But state attorneys general who favor the proposal say it offers immediate relief to the public.
“The costs of litigation, both financial and personal — like overdose deaths — only multiply with time,” the Tennessee attorney general, Herbert H. Slatery III, a Republican, said in a statement. “The current framework gets funds to communities in 2020.”
Laura Brewer, a spokeswoman for the North Carolina attorney general, Josh Stein, a Democrat, said in a statement: “It will also put strict new rules in place to help make sure that a crisis like this doesn’t happen again.”
On Wednesday, Ohio, ravaged by the opioid epidemic, became the first state to announce that its attorney general, Dave Yost, and most of its communities would cooperate when opioid settlement offers are finalized. For now, Mr. Yost opposes the distributors’ proposal.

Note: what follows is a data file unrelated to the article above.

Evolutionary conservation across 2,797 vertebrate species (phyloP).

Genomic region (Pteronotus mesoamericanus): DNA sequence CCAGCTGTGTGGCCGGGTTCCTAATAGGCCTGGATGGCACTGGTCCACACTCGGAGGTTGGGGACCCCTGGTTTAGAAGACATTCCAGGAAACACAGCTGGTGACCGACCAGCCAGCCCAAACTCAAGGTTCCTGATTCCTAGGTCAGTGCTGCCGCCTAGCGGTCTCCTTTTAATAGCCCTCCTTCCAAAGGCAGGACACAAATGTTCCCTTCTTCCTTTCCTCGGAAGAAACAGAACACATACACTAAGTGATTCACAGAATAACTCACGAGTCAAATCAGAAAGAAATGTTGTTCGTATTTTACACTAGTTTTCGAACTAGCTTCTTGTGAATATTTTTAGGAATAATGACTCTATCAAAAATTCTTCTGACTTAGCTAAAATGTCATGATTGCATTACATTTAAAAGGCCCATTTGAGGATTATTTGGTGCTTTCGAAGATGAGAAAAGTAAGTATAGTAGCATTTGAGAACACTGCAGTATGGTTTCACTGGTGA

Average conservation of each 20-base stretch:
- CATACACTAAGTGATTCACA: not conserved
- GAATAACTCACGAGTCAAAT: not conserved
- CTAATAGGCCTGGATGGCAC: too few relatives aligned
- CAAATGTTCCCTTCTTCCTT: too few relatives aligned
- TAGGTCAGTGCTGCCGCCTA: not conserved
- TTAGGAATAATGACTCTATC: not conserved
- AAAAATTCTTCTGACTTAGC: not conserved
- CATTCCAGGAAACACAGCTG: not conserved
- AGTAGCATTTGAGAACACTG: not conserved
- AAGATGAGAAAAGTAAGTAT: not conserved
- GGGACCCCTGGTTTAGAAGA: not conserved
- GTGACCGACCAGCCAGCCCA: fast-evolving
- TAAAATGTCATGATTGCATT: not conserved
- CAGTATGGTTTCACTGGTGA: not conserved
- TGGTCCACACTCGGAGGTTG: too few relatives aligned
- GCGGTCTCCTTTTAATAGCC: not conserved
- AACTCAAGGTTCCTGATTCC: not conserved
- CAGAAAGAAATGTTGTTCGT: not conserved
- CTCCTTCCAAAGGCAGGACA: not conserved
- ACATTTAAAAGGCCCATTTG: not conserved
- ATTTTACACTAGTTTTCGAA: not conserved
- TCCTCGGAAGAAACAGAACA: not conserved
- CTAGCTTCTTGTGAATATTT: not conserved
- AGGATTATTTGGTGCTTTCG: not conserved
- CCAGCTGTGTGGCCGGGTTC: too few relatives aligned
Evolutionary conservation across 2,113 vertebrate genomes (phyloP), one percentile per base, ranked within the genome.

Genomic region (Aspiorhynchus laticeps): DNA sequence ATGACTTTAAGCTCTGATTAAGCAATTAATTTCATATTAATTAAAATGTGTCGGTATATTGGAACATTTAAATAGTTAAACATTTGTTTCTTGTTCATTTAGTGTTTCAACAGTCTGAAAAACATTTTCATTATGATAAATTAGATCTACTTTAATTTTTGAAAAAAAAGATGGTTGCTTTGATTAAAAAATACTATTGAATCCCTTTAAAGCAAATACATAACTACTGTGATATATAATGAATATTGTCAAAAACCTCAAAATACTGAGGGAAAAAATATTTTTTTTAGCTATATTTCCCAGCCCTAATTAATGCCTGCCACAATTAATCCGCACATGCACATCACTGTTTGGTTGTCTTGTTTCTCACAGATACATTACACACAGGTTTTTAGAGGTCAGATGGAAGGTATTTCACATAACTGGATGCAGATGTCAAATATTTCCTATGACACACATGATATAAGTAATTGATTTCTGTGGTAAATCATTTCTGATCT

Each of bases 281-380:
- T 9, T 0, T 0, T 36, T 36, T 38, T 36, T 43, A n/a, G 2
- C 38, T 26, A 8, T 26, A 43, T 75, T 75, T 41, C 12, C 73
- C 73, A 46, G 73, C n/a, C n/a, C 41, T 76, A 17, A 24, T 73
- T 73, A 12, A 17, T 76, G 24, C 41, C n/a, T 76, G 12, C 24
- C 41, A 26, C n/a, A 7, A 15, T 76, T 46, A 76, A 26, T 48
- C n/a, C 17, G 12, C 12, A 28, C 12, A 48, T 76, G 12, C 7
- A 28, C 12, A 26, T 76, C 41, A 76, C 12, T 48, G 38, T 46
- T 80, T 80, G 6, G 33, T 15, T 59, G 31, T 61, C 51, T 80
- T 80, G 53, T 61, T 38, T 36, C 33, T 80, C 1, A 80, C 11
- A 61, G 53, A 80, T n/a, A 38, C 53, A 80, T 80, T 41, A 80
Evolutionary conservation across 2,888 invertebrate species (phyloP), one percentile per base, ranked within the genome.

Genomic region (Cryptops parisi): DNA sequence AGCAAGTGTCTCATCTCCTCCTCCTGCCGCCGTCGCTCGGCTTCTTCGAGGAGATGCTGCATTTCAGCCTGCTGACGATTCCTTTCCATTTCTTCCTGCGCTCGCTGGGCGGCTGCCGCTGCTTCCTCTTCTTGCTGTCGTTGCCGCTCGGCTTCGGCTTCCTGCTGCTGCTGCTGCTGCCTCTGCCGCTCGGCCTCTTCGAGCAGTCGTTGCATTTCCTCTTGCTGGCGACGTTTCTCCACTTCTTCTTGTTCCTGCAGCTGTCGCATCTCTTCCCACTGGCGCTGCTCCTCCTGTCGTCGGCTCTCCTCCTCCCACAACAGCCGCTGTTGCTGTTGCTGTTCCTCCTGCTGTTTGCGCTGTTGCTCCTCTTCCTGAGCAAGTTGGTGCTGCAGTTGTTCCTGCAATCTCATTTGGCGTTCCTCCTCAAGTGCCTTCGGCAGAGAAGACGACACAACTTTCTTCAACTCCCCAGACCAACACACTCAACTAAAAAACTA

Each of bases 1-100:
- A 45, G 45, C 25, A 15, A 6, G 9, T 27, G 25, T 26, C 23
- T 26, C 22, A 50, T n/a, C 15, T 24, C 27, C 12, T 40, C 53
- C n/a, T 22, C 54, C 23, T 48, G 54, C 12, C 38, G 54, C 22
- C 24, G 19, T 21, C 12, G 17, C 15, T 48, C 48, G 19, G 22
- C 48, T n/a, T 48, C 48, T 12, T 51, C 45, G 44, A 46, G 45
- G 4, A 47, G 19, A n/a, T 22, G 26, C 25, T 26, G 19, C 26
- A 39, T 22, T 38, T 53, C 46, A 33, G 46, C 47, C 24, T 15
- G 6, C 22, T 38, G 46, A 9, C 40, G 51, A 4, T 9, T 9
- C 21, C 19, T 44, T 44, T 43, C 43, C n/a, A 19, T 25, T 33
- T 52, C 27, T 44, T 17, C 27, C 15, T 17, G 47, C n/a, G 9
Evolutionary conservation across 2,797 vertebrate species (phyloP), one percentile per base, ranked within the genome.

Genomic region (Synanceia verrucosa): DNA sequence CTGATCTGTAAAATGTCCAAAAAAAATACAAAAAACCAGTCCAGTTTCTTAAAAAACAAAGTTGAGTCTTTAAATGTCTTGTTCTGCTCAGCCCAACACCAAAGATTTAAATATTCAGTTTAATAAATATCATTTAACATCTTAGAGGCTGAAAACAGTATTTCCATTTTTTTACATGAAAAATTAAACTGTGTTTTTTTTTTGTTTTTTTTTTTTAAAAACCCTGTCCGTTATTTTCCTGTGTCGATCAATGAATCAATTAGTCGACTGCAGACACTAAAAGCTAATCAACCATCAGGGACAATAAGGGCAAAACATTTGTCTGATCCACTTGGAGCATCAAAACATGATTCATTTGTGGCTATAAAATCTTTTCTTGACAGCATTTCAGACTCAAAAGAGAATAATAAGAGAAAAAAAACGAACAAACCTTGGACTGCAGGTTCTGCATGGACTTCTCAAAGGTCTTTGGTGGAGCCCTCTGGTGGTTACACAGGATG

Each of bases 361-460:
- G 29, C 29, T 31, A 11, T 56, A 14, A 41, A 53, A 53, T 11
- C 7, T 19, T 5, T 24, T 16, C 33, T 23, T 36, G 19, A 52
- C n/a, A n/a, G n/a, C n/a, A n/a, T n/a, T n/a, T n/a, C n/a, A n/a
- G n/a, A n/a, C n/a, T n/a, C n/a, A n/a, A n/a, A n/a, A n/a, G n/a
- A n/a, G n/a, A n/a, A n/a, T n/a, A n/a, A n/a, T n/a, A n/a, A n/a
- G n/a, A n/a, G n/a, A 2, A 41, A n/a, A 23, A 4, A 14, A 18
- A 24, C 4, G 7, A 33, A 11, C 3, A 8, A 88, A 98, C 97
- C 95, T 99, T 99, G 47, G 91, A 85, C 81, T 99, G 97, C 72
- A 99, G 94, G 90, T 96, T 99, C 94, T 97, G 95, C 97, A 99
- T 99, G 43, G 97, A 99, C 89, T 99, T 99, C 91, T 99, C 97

Between 2006 and 2014, the distributors — McKesson, AmerisourceBergen and Cardinal Health — shipped more than 60 billion opioid pills nationwide. The states and the cities allege that the companies turned a blind eye to outsized orders and even encouraged them. For years, the distributors, routinely appearing on lists of the wealthiest American corporations, have characterized themselves as mere middlemen between pharmacies and manufacturers.
Their proposed $19.2 billion total payout designates $1.2 billion for private lawyers who represent municipalities and even some states in the opioid cases.
Some states have asked that perhaps $500 million of that amount cover the states’ legal costs.
The contours of the deal, absent the new leverage controls and extra money for lawyers’ fees, were proposed in October. At that time, four attorneys general announced that Johnson & Johnson, the health care giant that manufactures opioids through its pharmaceutical division, would contribute $4 billion in the first three years — an offer that still stands.
If this proposal does go forward, the entire package would come to $23.2 billion, including lawyers’ fees.